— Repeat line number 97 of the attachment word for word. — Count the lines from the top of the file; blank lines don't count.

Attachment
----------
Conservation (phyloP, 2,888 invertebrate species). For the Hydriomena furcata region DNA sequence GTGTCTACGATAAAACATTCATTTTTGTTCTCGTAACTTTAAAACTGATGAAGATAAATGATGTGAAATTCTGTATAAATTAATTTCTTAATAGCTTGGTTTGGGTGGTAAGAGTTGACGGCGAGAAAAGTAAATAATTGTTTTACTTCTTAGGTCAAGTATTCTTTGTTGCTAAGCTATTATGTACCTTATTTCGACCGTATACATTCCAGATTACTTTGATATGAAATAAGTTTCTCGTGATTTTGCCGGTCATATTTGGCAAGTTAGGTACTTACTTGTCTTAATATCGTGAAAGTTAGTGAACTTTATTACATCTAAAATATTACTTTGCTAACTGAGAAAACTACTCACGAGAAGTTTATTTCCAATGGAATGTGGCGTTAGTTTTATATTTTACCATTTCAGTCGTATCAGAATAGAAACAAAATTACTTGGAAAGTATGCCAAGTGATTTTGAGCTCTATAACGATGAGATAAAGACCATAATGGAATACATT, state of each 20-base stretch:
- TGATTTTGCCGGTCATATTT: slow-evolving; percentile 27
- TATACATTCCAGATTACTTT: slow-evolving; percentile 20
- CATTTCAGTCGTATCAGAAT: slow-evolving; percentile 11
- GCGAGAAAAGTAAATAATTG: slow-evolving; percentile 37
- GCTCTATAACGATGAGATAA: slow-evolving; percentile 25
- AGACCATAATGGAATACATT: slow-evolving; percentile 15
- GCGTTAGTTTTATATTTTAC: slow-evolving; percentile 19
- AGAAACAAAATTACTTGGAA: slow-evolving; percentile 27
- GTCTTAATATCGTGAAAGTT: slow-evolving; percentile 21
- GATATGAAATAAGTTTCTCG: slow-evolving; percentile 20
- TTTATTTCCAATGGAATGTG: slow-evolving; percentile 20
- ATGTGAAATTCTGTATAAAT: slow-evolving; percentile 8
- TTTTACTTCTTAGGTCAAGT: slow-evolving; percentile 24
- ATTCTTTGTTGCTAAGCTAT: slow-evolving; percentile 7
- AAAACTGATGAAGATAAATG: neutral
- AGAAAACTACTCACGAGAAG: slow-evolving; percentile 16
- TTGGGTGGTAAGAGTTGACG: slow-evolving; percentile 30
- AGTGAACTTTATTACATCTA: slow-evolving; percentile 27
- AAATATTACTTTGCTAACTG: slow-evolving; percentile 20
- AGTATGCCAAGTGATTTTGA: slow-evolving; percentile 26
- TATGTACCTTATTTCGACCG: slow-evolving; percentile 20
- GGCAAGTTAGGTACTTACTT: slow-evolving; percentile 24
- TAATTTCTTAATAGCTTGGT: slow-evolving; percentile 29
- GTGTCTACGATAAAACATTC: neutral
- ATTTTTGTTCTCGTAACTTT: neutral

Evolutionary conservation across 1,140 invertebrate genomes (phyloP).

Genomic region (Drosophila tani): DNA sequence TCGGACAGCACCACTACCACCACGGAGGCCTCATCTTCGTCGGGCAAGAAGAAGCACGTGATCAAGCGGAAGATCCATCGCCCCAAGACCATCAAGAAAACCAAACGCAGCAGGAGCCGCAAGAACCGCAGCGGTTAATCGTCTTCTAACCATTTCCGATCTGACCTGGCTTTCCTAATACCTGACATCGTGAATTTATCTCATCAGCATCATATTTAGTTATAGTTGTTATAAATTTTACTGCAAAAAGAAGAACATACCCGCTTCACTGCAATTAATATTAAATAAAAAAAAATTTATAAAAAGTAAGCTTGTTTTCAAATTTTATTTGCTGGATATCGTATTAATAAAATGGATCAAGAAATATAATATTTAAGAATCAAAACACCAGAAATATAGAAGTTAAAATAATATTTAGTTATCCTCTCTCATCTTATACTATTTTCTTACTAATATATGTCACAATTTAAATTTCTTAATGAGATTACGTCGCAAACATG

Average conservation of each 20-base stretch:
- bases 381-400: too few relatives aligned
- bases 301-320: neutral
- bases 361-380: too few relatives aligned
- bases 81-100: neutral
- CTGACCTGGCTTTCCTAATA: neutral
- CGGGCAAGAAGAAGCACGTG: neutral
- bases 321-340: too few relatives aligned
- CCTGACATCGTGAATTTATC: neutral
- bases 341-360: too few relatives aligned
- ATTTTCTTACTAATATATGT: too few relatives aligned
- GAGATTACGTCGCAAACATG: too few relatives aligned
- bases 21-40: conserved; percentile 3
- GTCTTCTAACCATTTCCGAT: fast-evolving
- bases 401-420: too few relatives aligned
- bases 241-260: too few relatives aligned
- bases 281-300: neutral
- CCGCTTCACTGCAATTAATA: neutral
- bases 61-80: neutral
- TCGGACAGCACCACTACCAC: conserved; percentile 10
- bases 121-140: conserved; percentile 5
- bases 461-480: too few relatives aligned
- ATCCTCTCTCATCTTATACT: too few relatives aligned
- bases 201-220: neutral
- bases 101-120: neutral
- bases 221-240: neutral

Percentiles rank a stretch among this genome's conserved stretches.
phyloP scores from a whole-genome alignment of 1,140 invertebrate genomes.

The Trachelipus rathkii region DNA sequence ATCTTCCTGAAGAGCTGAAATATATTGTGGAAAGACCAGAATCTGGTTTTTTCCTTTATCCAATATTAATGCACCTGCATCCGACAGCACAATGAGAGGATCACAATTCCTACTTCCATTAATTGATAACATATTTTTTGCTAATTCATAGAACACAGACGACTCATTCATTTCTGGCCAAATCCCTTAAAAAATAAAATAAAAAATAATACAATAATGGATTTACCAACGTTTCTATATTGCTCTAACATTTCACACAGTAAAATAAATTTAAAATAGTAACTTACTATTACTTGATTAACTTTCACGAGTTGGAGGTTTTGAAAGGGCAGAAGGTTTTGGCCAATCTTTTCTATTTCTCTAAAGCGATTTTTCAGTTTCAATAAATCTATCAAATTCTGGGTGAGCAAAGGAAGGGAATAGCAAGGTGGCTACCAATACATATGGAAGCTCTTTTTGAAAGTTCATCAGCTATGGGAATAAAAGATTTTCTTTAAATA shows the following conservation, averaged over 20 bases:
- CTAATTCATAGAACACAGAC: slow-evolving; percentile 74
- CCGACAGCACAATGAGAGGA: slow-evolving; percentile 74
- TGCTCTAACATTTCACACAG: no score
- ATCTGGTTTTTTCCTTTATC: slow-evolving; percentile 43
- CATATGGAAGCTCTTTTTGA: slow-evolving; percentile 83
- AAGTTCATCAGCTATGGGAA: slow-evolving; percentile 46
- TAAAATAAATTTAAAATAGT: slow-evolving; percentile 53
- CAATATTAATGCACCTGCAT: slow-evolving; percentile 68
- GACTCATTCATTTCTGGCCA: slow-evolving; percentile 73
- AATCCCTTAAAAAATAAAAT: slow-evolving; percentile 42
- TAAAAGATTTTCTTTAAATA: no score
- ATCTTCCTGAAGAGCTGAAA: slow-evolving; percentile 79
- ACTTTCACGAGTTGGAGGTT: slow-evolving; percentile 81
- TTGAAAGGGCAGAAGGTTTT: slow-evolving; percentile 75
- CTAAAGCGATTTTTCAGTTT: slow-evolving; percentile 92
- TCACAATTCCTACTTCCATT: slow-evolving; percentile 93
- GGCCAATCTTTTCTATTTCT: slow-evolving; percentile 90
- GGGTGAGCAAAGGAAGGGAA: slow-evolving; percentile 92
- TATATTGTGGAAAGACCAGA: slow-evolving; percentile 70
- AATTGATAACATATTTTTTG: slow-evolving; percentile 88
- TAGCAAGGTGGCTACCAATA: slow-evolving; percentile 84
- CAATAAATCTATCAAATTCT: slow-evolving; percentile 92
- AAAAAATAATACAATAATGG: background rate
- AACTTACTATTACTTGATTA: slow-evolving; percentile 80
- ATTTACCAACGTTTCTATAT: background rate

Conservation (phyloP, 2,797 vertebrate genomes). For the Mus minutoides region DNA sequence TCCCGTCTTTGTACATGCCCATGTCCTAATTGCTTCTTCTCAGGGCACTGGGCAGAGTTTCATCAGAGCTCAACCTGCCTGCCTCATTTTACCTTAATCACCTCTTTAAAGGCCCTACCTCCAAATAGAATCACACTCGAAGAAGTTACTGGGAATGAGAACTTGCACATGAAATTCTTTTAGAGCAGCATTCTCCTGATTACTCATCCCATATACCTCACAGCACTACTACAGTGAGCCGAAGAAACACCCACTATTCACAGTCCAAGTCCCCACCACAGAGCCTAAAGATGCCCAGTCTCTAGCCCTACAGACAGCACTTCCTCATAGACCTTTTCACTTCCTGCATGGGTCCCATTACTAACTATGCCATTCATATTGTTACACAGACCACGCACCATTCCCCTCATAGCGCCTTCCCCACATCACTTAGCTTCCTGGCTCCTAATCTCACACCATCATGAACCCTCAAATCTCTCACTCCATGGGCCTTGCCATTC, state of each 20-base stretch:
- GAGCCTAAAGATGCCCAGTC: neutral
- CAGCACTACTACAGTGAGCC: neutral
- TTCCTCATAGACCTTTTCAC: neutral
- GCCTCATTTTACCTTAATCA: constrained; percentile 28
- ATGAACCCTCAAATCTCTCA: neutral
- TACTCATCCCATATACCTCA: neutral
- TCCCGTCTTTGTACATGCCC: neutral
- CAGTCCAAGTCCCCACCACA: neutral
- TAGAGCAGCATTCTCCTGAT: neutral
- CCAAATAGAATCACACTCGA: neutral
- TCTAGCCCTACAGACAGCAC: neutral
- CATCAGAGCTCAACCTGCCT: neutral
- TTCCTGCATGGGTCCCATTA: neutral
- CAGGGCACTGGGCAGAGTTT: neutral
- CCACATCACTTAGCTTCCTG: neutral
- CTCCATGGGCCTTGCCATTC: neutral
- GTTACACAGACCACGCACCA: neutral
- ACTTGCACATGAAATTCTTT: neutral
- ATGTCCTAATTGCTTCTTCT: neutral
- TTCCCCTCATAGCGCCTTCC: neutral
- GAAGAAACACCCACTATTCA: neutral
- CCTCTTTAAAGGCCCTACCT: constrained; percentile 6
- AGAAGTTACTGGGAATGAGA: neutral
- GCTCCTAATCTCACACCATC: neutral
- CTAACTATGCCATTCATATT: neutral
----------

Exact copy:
- CAGGGCACTGGGCAGAGTTT: neutral